but this room is considered the "War Room." It is not for the faint of heart. And
following the lead of our dear Saint, Thomas More, the "vices of heretics" are pointed
out in no uncertain terms, as STM did during his lifetime. These vices are critical
to ascertain the viability of a potential candidate on a date site, especially a Catholic one.

If you wish to have congeniality in your discussion, the Singles Room is where you
should be posting these topics, as was previously noted by Elizabeth. In this
room, heresies will be pointed out because they are not congruent with the Teachings
of our Mother Church. Your topic of "Catholic vs. Liberal" falls into the category of
the vices of heretics, so there cannot be any compatibility as far as our faith goes.
No wording can alter that fact.



Jan 28th 2014 new

Hi Maura... I am truly disheartened by the lack of respect and civility in some of the responses to your topics. And I would have liked to have seen a higher level of discourse.

It seems to me that the bulk of forum participants have conservative views, both in regards to religion and politics. People tend to hold on to dogmatic beliefs and are often unwilling/unable to dialogue about differences without becoming emotionally escalated. Understanding each other and finding common ground is intellectually challenging and often elusive. (On a larger scale, isn't religious conflict a major cause of war around the world?)

Isn't that why social etiquette advises that we not bring these subjects up in polite conversation and at parties? You can find very pleasant interactions with CM folks in the lighter, breezier topics. Many wisely avoid the heavier, contentious ones for the very reasons you cite above.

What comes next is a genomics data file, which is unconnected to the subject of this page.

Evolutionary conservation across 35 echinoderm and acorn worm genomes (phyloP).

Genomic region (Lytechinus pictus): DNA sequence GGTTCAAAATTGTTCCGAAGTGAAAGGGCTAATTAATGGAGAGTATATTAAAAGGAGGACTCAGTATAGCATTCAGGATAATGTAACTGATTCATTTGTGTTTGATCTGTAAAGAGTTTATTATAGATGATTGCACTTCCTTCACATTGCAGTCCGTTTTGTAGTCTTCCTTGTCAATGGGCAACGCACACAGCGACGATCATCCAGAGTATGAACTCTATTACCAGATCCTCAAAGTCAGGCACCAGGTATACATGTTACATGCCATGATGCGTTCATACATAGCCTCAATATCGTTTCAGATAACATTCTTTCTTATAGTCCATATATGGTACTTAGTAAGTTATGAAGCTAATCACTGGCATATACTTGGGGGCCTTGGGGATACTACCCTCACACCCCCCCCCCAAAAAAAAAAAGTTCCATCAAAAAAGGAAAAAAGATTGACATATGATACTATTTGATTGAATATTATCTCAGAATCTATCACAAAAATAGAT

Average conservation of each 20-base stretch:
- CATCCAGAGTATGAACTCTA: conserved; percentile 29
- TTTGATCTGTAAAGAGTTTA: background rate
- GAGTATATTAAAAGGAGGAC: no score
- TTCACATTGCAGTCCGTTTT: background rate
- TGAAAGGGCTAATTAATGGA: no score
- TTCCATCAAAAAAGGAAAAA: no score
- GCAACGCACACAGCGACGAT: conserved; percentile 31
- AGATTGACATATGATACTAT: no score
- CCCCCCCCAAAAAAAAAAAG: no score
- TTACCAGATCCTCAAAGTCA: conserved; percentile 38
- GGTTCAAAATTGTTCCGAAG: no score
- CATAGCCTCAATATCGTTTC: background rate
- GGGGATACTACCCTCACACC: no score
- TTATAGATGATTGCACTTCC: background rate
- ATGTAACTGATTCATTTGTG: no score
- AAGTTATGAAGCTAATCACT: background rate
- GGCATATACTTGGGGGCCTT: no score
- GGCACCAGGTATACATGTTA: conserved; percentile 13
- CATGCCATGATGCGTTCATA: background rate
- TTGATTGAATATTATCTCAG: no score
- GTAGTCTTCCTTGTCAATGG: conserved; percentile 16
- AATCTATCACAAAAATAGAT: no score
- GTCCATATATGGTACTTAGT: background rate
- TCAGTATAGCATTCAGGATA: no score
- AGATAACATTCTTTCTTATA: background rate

Jan 28th 2014 new
(quote) Carol-1007500 said:

Hi Maura... I am truly disheartened by the lack of respect and civility in some of the responses to your topics. And I would have liked to have seen a higher level of discourse.

It seems to me that the bulk of forum participants have conservative views, both in regards to religion and politics. People tend to hold on to dogmatic beliefs and are often unwilling/unable to dialogue about differences without becoming emotionally escalated. Understanding each other and finding common ground is intellectually challenging and often elusive. (On a larger scale, isn't religious conflict a major cause of war around the world?)

Isn't that why social etiquette advises that we not bring these subjects up in polite conversation and at parties? You can find very pleasant interactions with CM folks in the lighter, breezier topics. Many wisely avoid the heavier, contentious ones for the very reasons you cite above.

You're prompting a perhaps-slightly-tangential thought on my part.
In the secular world, arguments about politics often go so wrong because neither side is willing to extend charity to the other. Each tends to assume that the other is either shockingly ignorant or willfully malicious. Also, they may have such different standards that agreement is ruled out from the beginning. For example, one person says 'that's not logical' and the other says 'but logic is itself a socially constructed tool of the patriarchy, designed to legitimize existing power relations" (whew!).
In a Catholic community, these arguments OUGHT to go better, both because each recognizes or should recognize the importance of putting the most charitable construction possible on the words of the other, and because each is presumably appealing to the same moral standard ("Whose position here is most aligned with Scripture, Church teachings and tradition?").
I don't have the experience to know whether it often actually works out this way.